INTERVIEW: Why Robert Yang Makes Video Games About Sex With Cars
GaymerX is a gaming convention that takes place every year in San Jose, CA. GaymerX is a “queer space”; a convention where panels center on queer themes, but all are invited and welcomed. Unicorn Booty is a proud media partner of GaymerX; to that end, we’ll be interviewing the Bosses Of Honor for this year’s convention.
The first Boss of Honor we get to talk to is Robert Yang. Yang both writes about games and makes them himself. He’s written about the history of the first person shooter, gay themes in Dragon Age mods and hallways in video games. His games often have a queer theme; Cobra Club (NSFW) explores issues of privacy and dickpics, Stick Shift (also NSFW) looks at another meaning of “autoerotic“, and Succulent (ditto) is about a corndog, a carrot, a popsicle and a mouth and still manages to cram in a tribute to Cazwell.
Unicorn Booty: Has harassment affected your work or the work of your peers? If so, how?
Robert Yang: I enjoy relative safety as a gay Asian cis man, but I have witnessed the damage done to the careers and wellbeing of many women designers and developers around me. From “small” ways like them locking their Twitter account in response to constant harassment (thus preventing them from getting retweeted, thus limiting their ability to get coverage and media access) to very urgent life-threatening ways, like a mother being targeted and SWATed for her daughter’s research on Internet harassment. Simply saying “harassment is bad” is the equivalent of saying “all lives matter”. It erases harm through generalization, when this is specific behavior by specific harassers to harm specific people for specific reasons.
What can we do to fight against bigotry and exclusion in gaming?
Pressure those with power and money — the game industry, large prestige game developer studios, famous YouTubers, your government — to take specific stands against harassment and the systemic intimidation of women, and advocate for more resources for women’s communities and organizations. Culture change starts with your individual behavior and beliefs. If you have money to spare, donate; if you have time to spare, volunteer. Have casual conversations with your friends about offensive behavior and why it’s wrong.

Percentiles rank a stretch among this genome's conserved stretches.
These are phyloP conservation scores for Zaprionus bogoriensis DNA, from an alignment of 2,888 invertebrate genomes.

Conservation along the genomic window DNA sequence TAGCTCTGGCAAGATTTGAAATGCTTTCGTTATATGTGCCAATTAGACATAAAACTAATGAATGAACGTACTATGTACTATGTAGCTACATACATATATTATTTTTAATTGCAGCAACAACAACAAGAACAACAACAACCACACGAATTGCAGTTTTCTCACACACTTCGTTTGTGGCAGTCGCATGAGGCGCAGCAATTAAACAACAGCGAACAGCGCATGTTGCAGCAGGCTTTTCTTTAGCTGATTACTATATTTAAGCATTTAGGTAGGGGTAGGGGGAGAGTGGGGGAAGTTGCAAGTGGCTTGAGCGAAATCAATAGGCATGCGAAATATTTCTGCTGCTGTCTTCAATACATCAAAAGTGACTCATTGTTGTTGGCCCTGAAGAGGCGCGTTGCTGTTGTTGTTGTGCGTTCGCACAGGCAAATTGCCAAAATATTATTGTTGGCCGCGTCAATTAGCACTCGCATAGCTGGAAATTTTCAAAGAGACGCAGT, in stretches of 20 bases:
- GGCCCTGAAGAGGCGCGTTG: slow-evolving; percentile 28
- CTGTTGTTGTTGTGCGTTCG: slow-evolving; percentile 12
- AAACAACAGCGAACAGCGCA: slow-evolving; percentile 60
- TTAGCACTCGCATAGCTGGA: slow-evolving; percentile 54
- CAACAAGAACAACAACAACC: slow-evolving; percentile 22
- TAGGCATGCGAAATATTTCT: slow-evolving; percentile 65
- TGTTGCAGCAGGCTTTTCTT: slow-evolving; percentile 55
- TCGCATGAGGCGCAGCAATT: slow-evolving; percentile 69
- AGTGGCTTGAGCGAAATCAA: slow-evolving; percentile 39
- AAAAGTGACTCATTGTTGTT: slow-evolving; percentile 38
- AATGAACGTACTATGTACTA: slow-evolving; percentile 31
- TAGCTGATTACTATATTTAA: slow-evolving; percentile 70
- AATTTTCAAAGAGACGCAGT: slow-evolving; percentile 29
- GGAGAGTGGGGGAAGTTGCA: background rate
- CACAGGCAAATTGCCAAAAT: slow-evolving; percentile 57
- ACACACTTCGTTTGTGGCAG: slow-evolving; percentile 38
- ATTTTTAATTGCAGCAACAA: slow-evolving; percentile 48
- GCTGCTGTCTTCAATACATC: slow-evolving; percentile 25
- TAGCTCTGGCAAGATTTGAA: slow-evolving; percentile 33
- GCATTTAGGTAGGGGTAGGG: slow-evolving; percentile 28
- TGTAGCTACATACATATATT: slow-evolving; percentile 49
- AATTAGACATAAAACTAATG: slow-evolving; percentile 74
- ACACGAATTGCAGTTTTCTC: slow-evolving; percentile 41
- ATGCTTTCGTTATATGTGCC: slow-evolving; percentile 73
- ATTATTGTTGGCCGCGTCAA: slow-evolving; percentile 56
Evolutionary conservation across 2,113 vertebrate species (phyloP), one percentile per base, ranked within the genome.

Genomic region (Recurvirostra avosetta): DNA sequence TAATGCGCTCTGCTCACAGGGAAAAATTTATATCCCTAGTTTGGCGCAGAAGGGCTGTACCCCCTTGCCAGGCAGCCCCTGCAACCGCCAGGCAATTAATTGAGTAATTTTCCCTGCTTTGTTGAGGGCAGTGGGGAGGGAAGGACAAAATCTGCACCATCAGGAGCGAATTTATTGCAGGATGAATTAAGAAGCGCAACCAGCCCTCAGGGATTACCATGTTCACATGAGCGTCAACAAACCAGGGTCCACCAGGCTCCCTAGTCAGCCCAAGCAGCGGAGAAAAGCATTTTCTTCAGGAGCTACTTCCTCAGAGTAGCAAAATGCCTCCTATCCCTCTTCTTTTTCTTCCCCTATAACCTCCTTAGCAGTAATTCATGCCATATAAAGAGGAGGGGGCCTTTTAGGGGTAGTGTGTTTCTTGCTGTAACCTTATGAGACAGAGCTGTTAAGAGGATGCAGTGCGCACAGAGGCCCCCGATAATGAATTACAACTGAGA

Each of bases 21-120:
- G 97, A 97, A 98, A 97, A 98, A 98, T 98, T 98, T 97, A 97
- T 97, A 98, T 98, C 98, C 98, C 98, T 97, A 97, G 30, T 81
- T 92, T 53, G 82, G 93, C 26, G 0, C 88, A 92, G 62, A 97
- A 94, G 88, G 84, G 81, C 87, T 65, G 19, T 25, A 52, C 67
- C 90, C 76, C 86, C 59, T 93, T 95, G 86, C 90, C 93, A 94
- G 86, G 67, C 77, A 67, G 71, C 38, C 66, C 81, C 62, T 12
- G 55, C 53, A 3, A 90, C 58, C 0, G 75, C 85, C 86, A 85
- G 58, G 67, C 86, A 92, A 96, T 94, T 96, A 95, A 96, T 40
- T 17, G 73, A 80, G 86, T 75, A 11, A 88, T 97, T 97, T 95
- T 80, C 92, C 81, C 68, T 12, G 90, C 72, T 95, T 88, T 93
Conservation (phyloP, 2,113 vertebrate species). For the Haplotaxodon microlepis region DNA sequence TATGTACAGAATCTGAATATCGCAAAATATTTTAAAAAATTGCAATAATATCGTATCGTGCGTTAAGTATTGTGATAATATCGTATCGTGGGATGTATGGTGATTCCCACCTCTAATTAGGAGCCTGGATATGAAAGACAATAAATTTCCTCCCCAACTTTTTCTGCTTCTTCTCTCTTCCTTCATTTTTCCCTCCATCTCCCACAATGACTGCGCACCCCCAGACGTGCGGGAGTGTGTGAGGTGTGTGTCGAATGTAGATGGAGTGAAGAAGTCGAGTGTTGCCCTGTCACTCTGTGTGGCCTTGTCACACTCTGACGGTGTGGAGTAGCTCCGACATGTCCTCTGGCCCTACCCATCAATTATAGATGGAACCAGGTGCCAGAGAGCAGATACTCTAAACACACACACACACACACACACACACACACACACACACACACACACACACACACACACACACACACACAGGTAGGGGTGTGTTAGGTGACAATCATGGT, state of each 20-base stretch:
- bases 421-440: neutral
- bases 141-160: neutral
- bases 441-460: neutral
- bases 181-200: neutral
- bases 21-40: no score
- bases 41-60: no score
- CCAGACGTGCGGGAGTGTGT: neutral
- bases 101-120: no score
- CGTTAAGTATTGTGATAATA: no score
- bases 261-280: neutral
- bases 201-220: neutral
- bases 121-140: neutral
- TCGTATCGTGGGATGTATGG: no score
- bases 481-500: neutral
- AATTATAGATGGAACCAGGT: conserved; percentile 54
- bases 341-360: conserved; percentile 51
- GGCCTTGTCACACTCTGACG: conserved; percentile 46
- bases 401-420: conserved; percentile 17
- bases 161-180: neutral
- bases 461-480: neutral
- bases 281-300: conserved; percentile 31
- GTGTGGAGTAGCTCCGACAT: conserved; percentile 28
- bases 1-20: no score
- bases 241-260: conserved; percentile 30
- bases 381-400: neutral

If games are art, what power do they hold as cultural artifacts?
Immense power. They perpetuate myths about how war, money, and life works. Games are the products of humans, who embed their own worldviews and politics in the game systems. The danger is not that people will pick up a gun and start murdering everyone — the danger is that people will understand guns as these isolated items that spawn in the world, rather than a product that has been focus-tested, marketed, manufactured, and distributed by a powerful military-industrial complex. The danger is that when you see gunmetal, you will think it is cool and fun, instead of seeing it as the aesthetic of brutality and violence.
Are there any games released over the last year that have made you feel like games are becoming more socially progressive?
This question makes me really depressed. In my work as a game developer, I strive to make games that look outside of games and connect with the world around us. My fear is that my players have the complete opposite reaction and instead look inward — interpreting my work as a part of some leviathan of “gaming” where, somehow, the existence of my games politically compensate for games that glorify racial genocide or something, thus making the net total of all games “more socially progressive”?
Culture doesn’t work like that. Socially progressive games are NOT “carbon credits” or pogs or “let’s say games are getting better” coupons. These games are desperate scratches on a multibillion dollar wall, and it’s disappointing when one’s reaction is, “Wow, those scratches make the wall look nicer.”
GX3: Everyone Games marks the third year of the GaymerX convention, a meeting of LGBTQ tabletop and console gamers with panels, meet-ups, parties and more! The convention takes place December 11 to 13 in San Jose, California. This year’s Bosses of Honor include RuPaul’s Drag Race alum Trixie Mattel, Mass Effect’s Jennifer Hale, and many, many more! Tickets are available at GaymerX.com.